Leiber Fritzsohn touched his forehead and breast quickly with his right hand. He wasn’t a devout worshiper of Eos, but making a sign of reverence to him seemed like a good idea. Laying around him in a grisly circle were the remains of a small group of travelers. They dressed in the garb of the rural folk of Falmead, woolen tunics, dyed blue, and gray cloaks to keep out the cold. The clothes of good quality, were now soiled and ripped to shreds.
Bandits would do no such thing. They might kill those they robbed, but with a slashed throat or heavy blow. The scene before Leiber made the bile rise in his throat. Grimly he gripped his axe tighter as he heard the scream. It sounded like the chorus of the damned. No human or animal would ever make that sound. The dawn was breaking and the cry seemed to echo across the forested hills.
Stepping around the campsite, Leiber strode with purpose. Although he did not know the fallen, they were still his kinsmen, and he was charged with collecting a blood debt. Whether beast or demon mattered not to him. If it could be killed, he would do it. The confidence the northman had in his abilities was the product of generations of warriors. As a boy, he had sat near many a hearth fire in the winter nights listening to tales of his people. He was of Falmead, his people pushed back against the gnoll hordes during the Ravening. They pushed back HARD, cutting the gnolls like sheaves of wheat. The legends of giant blood grew as tales of the tall warriors of Falmead became known.
Leiber didn’t know if giant blood ran through his veins, but his blood was growing hot. Legends did nothing to defeat your enemy. A warrior needed a strong axe with a stout oaken handle and the room to wield it. Nothing more.
He hefted the heavy blade. Its hardwood handle polished by calloused hands and stained dark by the blood of his enemies. This was his father’s axe, and his father before him. Not enchanted by any sorceror, but nevertheless imbued with power. This was no ordinary weapon. This was Wulfgang. The warrior knew that when he grew too old to wield it, he would give it to his son. Whether old age or an early death, Leiber would pass the axe down to his heir.
An early morning mist snaked around the hills as he tracked his foe. The leaves rustled in his wake as he approached the creature. Leiber heard the crone before seeing her. She lay against a dead tree, lethargic from her deadly feast. No longer an old woman, but more a broken and misshapen mockery of humanity. She was a changeling, a bloodthirsty witch from some fey bog.
The creature stopped its mewling and tilted upwards, sniffing the air. She cocked her head and closed one eye at the sight of Leiber striding down the hills. Pushing herself up from the tree, the changeling tottered, heavy and bloated on two spindly legs. She moved slowly at first, picking up speed as she charged towards the warrior.
The axe handle felt good in Leiber’s grip. He thought of his father and grandfather. The screams of the changeling had little affect on him, nor did her hideous visage give him pause. Leiber could not predict the future. He charged forward knowing that his axe would not fail. He may live or die, but Wulfgang would not fail.
The witch-turned-changeling stumbled onward, dirty talons grasping for soft flesh. Even after gorging on her recent victims, she quivered with anticipation of another warm meal. With practiced grace the warrior shifted sideways as the foul creature rushed to him, her claws raking his tunic, ripping jagged rents in the cloth.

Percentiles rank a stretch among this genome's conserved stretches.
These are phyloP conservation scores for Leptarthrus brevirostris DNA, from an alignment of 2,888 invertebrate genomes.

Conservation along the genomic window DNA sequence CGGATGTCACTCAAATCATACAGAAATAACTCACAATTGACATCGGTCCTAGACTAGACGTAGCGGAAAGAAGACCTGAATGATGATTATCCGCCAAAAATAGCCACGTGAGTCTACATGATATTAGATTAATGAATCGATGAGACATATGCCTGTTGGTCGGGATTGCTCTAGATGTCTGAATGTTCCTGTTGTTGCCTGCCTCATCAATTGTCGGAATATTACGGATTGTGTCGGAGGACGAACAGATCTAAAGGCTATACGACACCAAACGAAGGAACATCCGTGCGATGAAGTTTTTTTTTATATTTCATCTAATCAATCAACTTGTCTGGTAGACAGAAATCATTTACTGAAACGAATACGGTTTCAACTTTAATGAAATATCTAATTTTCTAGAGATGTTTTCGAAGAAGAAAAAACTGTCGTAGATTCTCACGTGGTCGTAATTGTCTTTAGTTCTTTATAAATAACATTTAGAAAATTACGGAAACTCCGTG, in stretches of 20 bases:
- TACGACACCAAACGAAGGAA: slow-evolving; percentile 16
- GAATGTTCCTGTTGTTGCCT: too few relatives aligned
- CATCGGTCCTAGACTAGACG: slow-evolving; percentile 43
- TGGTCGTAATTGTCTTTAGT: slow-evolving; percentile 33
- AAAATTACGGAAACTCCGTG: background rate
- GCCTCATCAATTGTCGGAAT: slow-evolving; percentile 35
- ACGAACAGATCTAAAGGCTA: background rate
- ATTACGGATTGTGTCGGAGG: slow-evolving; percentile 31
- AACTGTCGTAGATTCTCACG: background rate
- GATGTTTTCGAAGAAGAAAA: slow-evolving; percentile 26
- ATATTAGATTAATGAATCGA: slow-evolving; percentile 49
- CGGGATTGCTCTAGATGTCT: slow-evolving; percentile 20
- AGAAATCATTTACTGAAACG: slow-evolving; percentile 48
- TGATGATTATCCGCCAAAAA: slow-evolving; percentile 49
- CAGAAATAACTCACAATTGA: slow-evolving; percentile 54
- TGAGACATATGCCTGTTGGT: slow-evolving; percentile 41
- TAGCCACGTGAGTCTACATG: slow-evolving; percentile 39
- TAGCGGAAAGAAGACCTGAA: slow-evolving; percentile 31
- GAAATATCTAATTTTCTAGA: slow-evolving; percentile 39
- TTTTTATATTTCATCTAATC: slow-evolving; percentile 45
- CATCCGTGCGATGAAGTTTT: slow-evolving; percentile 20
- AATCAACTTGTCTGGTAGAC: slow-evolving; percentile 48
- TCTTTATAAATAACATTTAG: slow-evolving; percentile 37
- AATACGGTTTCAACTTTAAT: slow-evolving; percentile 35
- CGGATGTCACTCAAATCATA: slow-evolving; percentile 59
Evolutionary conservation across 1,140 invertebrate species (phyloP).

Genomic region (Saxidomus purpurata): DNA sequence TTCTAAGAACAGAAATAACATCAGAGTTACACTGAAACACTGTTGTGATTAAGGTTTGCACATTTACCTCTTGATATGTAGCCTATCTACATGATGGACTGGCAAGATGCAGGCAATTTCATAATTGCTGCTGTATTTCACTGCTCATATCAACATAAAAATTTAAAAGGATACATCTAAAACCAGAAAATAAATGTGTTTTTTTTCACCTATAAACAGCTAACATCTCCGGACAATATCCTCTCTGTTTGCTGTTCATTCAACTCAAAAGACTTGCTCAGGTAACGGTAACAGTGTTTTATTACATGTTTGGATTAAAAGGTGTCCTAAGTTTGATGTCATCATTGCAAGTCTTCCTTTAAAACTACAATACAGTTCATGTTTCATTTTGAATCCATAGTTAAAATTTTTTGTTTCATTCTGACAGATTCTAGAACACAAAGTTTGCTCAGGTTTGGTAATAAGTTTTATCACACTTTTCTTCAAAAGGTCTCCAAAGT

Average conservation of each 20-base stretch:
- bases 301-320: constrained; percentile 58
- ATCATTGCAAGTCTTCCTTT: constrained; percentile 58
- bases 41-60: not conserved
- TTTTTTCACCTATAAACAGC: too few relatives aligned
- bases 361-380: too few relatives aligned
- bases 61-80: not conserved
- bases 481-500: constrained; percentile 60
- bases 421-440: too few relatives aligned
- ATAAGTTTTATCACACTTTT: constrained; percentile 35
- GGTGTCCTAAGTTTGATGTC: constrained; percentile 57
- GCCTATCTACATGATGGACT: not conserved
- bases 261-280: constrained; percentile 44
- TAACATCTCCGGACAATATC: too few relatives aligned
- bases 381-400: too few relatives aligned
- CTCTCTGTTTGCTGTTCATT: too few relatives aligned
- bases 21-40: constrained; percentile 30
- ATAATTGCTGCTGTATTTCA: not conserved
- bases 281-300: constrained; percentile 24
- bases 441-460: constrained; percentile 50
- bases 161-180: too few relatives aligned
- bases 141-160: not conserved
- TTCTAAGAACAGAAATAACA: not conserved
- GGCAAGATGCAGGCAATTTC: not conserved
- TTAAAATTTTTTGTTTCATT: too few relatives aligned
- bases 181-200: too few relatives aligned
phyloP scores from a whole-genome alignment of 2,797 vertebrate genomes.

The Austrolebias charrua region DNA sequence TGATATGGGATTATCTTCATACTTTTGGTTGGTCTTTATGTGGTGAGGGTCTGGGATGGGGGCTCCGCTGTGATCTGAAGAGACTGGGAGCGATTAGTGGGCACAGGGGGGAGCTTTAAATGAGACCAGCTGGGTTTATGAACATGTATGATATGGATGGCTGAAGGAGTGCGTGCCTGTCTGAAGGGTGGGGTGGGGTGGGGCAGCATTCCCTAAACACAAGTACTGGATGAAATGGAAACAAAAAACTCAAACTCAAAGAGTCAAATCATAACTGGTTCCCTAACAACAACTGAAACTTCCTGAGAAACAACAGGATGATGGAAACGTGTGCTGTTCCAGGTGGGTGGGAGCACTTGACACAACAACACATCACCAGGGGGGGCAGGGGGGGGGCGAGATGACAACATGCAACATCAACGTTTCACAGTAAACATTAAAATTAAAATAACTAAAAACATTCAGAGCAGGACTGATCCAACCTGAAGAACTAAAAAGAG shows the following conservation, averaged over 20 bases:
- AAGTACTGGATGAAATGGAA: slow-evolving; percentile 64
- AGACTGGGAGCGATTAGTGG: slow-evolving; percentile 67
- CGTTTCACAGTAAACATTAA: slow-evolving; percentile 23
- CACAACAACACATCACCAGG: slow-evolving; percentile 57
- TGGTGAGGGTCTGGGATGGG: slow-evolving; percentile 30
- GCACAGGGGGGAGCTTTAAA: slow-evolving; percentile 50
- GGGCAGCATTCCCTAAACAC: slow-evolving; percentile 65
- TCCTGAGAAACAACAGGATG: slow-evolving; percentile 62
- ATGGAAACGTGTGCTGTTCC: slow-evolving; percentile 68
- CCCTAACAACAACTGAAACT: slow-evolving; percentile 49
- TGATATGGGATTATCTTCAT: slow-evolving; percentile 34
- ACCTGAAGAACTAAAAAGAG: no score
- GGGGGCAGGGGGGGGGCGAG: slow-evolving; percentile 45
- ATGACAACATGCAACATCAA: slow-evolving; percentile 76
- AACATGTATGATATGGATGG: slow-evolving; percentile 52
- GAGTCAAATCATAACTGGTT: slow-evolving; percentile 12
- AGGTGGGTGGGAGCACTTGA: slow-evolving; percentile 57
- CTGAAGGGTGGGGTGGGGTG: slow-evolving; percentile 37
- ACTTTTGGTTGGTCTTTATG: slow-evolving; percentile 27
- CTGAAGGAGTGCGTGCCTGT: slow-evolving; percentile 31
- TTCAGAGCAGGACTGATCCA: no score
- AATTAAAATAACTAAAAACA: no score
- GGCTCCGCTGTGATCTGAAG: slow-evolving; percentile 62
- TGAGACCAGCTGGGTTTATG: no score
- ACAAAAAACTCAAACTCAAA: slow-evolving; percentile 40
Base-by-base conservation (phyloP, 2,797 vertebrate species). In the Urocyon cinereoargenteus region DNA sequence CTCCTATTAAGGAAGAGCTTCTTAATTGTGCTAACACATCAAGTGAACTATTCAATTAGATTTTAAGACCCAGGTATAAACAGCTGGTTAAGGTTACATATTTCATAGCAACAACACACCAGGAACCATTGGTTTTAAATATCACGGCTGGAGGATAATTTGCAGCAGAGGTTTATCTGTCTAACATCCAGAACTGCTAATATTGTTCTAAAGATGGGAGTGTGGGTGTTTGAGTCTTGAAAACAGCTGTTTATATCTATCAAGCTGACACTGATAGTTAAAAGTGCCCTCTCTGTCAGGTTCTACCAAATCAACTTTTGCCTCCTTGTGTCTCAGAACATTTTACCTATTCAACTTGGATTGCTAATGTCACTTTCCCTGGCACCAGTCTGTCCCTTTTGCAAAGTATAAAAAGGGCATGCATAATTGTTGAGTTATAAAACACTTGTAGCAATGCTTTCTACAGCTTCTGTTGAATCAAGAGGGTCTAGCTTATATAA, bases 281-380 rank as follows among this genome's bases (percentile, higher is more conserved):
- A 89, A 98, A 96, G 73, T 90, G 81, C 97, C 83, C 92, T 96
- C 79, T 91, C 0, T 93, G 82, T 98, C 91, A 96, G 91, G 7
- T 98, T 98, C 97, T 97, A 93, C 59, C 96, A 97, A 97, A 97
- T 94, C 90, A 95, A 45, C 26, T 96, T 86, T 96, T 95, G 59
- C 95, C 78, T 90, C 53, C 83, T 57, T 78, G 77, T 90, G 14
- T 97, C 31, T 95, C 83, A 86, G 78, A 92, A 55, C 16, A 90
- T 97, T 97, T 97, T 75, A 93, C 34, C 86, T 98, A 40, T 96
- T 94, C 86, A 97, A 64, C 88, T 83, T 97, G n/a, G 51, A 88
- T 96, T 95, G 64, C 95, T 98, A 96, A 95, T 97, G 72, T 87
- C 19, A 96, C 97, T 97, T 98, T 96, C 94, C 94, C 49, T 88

Wulfgang rose and fell, propelled by the sinewy arms of the warrior. The axe bit deep into the witch and was immediately yanked free. In desperation the changeling clawed for the handle, but it did little good. Wulfgang bit once more, and once again. The shriek of the creature cut short by the last blow.
Wiping the blade clean on the witch’s garments, Leiber turned to walk back to the campsite. The one remaining thing he could do for his kinsmen was to give them a proper burial.
Notes on heirloom weapons
This idea came from one of my players in our Pits & Perils campaign. Thanks, Paul
Heirloom weapons have an important family history to them. They are not magical, but if wielded by someone with a family ties to the weapon’s owner, special powers may manifest.
The most basic benefit would be granting the wielder one Luck point per level while using the heirloom weapon. This Luck point could be spent to alter any single die by one point. So, if Leiber had rolled a total of 11 (with all his bonuses), he could use the Luck point to get an outstanding success (adding one point to make the roll equal 12). This may seem minor, but as the PC gains levels, the Luck bonus increases. The weapon would have two Luck points at 2nd level and so on. The Luck point on the weapon would be kept separate from other Luck points for the PC, and only usable while attacking with the heirloom weapon.
Other special benefits may occur as the GM sees fit. One possible idea is to allow the wielder to simulate the effects of one of the combat maneuvers or something else, such as sundering the opponents weapon. This could be limited to a number of uses per day, perhaps once per day for every three levels. (1x at 1st level, 2x at 3rd level, etc.)
To simulate the confidence a warrior gains using the heirloom weapon, the GM could allow any Luck points bestowed by the weapon to be applied to any saving throws verses magical fear or morale affecting spells.
The possibilities are only limited by our imagination.
One thing I would require is that the player with an heirloom weapon must write a backstory about it and play their character in a manner that reflects the importance of the weapon.
This way the weapon may outlive the characters and become legendary in its own right.